For love is crown`d with the prime
In the spring time, the only pretty ring time,
When birds do sing, hey ding a ding, ding;
Sweet lovers love the spring.

*

(An aside—besides helping us celebrate the spring, here is something else poetry is good for (perhaps, even, the thing that poetry is best for): helping us celebrate, rediscover, and live for a moment inside language. Because what is poetry but a feast of language?

“those lantern-jawed long-tailed humping tools”
“upon their scraggy knees”
“sodden enthusiasm”
“hey nonino”
“Cuckow, jugge jugge, pu we, to witta woo!”

And so on.)

But, back to spring—I’d like to end for now with this: not a poem, but a line from a short story (“Unearthing Suite”) by Margaret Atwood, and a proper reminder for the season—

“In the spring, at the end of the day, you should smell like dirt.”

Alleluia. Hey, nonny. Amen.  

P.S. Don’t forget this great spring poem, which I shared last January.

2 thoughts on “Spring! Poetry! Can-openers! Dirt!

  1. It’s not the name alone but the melancholy of a wise man destined for death.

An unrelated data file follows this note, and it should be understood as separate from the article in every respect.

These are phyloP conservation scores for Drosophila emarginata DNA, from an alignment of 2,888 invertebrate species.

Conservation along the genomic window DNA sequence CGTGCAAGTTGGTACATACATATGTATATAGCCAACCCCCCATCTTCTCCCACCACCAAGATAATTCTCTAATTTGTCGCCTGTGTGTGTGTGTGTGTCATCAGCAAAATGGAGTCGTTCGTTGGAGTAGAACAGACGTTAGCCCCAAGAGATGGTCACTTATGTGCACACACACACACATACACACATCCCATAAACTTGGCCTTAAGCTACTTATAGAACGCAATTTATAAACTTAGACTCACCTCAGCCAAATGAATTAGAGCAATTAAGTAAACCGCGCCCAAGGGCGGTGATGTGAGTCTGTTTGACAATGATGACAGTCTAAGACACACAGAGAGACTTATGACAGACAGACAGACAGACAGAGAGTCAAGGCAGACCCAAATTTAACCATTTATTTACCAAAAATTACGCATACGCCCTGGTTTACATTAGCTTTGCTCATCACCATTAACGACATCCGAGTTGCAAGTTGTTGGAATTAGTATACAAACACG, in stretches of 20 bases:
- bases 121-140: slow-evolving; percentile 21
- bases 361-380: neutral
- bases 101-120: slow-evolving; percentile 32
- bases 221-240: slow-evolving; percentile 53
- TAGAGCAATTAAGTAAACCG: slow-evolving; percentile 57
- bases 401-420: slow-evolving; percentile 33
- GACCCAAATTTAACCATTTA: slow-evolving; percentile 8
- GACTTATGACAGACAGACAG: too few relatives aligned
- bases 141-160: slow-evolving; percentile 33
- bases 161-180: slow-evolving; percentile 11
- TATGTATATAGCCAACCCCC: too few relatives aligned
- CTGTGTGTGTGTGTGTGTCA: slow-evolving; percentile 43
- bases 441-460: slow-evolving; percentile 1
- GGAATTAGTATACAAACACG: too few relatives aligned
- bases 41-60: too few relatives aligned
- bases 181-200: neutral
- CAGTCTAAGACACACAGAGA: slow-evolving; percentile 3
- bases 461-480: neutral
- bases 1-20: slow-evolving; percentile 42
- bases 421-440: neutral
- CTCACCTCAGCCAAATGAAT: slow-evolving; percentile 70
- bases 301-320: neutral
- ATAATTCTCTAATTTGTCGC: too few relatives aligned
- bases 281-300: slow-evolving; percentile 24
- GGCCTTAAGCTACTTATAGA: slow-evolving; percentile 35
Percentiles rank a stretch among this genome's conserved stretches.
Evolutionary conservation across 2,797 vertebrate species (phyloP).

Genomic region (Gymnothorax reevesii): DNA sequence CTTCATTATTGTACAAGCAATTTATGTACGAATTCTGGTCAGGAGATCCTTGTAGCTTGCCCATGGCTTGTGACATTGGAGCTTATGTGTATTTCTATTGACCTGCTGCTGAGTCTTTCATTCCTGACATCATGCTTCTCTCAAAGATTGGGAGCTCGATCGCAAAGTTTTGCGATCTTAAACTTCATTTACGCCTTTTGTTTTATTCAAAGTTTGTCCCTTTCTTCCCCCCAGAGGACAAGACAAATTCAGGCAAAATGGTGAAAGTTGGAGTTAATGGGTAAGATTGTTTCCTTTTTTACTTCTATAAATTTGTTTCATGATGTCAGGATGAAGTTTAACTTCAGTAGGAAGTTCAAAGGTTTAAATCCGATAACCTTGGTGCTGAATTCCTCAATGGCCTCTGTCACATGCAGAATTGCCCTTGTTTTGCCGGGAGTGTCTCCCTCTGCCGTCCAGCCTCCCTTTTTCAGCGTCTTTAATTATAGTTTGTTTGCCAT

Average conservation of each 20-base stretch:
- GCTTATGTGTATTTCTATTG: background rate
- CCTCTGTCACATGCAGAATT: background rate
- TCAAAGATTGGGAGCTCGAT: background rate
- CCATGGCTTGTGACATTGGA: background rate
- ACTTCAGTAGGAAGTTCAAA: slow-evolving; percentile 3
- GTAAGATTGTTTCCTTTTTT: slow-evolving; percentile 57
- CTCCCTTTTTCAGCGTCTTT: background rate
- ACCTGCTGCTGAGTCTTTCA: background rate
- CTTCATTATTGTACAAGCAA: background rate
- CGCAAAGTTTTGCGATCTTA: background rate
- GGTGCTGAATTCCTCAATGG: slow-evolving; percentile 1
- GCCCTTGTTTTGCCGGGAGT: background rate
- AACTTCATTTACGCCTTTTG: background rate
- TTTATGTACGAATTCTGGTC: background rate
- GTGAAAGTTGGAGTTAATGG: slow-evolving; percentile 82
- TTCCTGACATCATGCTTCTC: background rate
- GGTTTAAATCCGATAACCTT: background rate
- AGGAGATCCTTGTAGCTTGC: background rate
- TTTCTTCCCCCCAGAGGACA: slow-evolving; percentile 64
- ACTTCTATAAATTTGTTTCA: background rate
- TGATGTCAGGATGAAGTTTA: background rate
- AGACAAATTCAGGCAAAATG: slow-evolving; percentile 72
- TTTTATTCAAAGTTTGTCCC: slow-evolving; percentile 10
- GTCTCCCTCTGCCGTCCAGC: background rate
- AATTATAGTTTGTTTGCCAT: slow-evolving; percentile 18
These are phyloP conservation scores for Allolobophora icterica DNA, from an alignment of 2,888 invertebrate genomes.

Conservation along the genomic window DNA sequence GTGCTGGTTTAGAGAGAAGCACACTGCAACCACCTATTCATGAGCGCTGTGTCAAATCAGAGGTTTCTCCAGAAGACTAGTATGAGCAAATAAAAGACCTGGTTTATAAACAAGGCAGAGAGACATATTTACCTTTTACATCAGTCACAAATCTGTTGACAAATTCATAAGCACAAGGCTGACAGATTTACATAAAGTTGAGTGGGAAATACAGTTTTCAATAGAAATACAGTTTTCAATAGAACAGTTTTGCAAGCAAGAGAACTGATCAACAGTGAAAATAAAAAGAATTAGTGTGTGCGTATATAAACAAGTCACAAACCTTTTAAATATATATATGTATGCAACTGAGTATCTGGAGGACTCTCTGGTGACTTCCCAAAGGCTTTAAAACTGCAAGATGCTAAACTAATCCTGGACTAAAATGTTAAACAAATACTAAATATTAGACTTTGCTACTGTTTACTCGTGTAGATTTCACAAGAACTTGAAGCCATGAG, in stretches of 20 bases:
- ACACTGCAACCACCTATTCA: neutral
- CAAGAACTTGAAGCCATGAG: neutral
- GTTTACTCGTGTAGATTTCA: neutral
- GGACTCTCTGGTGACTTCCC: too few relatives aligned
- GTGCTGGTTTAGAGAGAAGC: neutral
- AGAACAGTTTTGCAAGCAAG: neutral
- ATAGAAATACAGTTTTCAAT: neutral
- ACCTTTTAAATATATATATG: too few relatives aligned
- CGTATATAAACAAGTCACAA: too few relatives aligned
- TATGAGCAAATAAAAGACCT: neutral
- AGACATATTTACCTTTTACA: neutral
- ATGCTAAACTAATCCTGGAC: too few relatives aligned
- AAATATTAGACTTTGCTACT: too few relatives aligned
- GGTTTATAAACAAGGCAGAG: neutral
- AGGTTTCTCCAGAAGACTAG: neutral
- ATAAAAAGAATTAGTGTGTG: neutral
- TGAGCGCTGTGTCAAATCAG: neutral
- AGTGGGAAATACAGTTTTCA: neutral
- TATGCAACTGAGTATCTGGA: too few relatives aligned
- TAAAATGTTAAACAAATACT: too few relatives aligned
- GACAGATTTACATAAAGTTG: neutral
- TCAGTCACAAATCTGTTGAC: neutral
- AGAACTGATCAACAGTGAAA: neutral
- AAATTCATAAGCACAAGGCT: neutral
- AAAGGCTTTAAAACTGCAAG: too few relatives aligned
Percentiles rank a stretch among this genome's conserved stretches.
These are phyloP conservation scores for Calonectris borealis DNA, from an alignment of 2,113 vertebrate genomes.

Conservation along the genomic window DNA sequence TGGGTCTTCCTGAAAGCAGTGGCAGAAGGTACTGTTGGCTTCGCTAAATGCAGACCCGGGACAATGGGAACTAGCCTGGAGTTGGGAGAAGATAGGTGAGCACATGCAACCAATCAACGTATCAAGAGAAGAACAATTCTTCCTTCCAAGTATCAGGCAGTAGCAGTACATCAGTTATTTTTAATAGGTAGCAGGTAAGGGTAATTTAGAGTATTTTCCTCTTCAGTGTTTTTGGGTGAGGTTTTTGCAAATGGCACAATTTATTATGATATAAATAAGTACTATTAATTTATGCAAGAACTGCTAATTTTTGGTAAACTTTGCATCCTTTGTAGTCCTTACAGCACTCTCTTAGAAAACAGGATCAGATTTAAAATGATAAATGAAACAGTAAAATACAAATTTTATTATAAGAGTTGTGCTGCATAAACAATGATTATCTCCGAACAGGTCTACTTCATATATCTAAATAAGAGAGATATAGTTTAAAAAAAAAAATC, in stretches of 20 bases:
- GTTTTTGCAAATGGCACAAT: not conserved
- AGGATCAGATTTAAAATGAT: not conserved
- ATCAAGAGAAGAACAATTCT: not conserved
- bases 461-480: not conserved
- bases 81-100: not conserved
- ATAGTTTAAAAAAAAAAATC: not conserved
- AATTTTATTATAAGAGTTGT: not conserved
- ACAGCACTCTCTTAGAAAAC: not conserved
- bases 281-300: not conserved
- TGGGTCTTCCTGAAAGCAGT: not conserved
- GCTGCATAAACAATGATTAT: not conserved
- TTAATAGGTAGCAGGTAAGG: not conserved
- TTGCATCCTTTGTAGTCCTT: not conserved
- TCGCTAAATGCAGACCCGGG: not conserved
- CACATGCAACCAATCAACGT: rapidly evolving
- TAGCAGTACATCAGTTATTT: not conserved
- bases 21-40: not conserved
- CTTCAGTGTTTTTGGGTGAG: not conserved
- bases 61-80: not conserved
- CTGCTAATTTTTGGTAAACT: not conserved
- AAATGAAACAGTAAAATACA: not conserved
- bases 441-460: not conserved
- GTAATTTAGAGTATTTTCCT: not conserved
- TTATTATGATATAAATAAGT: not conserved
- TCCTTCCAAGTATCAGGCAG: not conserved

Letzter Frühling (Gottfried Benn)

    Nimm die Forsythien tief in dich hinein
    und wenn der Flieder kommt, vermisch auch diesen
    mit deinem Blut und Glück und Elendsein,
    dem dunklen Grund, auf den du angewiesen.

    Langsame Tage. Alles überwunden.
    Und fragst du nicht, ob Ende, ob Beginn,
    dann tragen dich vielleicht die Stunden
    noch bis zum Juni mit den Rosen hin.

    (Final Spring
    Take the forsythias up deep into yourself
    and when the lilacs are here, mix these too
    with your blood and your happiness and your state of misery,
    that dark ground that is your lot.

    Slow days. Everything has been overcome.
    But do not ask yourself, whether this is the end or the beginning. Then perhaps the hours will be just enough to take you and the roses through until June.)

    Liked by 1 person